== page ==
Killing Them Softly Review

Words by Yazen Al Samen

*****

 

 

Andrew Dominik’s 2007 western “The Assassination of Jesse James by the Coward Robert Ford” was one of the most underrated films of that year, and it contained one of Brad Pitt’s best performances. The two of them return here of this modern adaptation of George V. Higgins’ 1974 “Cogan’s Trade”, a bold, stylish, cold movie about a ring of criminals trying to symbolize America’s demise.

Brad Pitt is Jackie Cogan, a hit man hired by a “committee” of illegal gamblers to “investigate” a robbery that affected one of their rings. The suspect: Ray Liotta’s Markie Trattman, the guy who runs the gambling ring and holds the money. Other suspects include two-bit hoods Frankie (Scoot McNairy, from the excellent 2010 sci-fi indie ‘Monsters’), and Russell (the excellent Australian actor Ben Mendelsohn).

Other characters include Richard Jenkins’ unnamed character, as a contact for Jackie, giving him the orders the brass send, and James Gandolfini’s Mickey, a friend of Jackie who is enlisted in the “investigation” process.

The film is set in 2008, during the presidential election. Various scenes include TV-screens with Bush, Obama and McCain giving speeches. This underlines the film’s deeper themes, portraying a group of troubled criminals unsure of where to go. They are all greedy and unstable.

James Gandolfini’s character has a semi-nervous breakdown in a hotel room with a hooker, where he rants about his wife who wants to leave him. It’s all so pathetic and sad, Dominik manages to elevate it through smart dialogue, carefully calibrated scenes.

Brad Pitt’s performance and character to give an idea of American society in decline, and even remorse. We see plenty of money wasted, plenty of money stolen, and plenty of people not knowing what to do with money.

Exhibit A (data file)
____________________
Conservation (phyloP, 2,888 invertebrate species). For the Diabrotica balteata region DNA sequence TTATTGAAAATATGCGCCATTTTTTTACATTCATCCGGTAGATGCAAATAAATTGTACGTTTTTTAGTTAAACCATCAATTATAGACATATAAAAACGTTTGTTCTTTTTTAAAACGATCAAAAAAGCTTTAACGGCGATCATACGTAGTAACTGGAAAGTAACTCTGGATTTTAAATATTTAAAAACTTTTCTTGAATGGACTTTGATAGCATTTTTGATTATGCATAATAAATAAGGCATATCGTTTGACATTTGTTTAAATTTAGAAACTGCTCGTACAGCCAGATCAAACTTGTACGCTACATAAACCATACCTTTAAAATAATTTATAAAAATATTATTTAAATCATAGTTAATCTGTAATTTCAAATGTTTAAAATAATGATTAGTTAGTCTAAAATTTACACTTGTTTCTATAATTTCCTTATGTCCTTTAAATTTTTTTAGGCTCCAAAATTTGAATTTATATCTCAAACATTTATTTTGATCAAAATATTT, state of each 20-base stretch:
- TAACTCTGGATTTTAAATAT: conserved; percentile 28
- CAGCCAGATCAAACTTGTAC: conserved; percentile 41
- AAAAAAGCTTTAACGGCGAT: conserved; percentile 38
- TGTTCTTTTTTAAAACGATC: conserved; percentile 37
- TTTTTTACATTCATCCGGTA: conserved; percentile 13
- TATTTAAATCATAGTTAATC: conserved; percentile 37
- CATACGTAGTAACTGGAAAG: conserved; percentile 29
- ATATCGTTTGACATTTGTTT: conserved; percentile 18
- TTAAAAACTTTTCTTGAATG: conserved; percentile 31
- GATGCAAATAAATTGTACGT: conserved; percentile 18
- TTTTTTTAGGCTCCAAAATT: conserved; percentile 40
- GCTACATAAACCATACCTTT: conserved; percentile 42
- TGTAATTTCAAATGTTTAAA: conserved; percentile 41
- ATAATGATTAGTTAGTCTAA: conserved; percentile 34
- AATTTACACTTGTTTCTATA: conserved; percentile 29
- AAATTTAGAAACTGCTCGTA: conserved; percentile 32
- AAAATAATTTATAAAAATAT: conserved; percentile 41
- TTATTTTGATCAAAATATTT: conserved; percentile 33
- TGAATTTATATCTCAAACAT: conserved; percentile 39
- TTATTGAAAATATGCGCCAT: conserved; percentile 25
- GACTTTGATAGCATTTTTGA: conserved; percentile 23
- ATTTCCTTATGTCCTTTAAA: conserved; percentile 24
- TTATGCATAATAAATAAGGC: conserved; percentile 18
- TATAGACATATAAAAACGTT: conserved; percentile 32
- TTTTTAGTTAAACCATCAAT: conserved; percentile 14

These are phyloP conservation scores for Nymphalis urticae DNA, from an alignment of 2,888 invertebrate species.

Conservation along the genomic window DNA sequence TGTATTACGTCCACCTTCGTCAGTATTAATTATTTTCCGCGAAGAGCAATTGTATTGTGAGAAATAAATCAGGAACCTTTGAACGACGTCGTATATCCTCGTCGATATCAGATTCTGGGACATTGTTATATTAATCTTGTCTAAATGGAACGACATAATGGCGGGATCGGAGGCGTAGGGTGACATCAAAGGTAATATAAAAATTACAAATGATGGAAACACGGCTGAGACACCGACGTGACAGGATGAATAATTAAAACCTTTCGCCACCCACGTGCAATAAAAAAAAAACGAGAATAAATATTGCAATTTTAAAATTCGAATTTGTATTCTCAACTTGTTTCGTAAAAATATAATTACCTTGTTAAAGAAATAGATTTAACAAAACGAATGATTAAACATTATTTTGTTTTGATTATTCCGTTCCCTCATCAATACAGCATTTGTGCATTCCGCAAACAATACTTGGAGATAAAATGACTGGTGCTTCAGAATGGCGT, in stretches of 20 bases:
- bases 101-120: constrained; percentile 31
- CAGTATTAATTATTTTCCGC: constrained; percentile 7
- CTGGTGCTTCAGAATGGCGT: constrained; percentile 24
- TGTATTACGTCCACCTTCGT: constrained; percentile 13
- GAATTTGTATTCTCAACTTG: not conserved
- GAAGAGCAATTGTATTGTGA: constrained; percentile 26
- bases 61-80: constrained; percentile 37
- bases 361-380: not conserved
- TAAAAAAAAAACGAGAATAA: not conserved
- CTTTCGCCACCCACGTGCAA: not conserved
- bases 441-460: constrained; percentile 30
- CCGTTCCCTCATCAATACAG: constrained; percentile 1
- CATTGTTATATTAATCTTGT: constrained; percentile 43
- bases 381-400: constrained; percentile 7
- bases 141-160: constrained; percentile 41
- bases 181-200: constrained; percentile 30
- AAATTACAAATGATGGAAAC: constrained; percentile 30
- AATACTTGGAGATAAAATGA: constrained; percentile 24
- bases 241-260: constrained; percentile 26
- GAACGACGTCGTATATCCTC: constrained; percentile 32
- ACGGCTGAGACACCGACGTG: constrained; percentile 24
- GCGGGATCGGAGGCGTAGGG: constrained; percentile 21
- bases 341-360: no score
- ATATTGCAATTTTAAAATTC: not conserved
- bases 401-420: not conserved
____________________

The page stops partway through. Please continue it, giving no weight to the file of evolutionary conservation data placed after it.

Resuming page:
Jackie is the one who has it all figured out. He is cynical, direct and has little emotion, and the film ends with him delivering a small speech to Jenkins’ character about the “American dream”.

Dominik presents the movie with such calmness and simplicity that keeps the plot marching with intensity, while individual scenes help evolve the movie’s themes. In the end, he delivers an idea of America as a country of confusion, where people don’t know what they want or how to get it, a country of too many chances given, too much money spent and lost, whether it is within Goldman Sachs and Lehmann Brothers or in a small poker gambling ring. Most of the characters seem redeemable, and that what keeps the movie’s themes engaging and resonant.

You don’t have to agree with all of that, but like with any good movie, it is how good the material is presented that, not necessarily the material that determines how good a movie is. To think that Andrew Dominik was able to present all that social commentary through a small band of pathetic criminals is an achievement.

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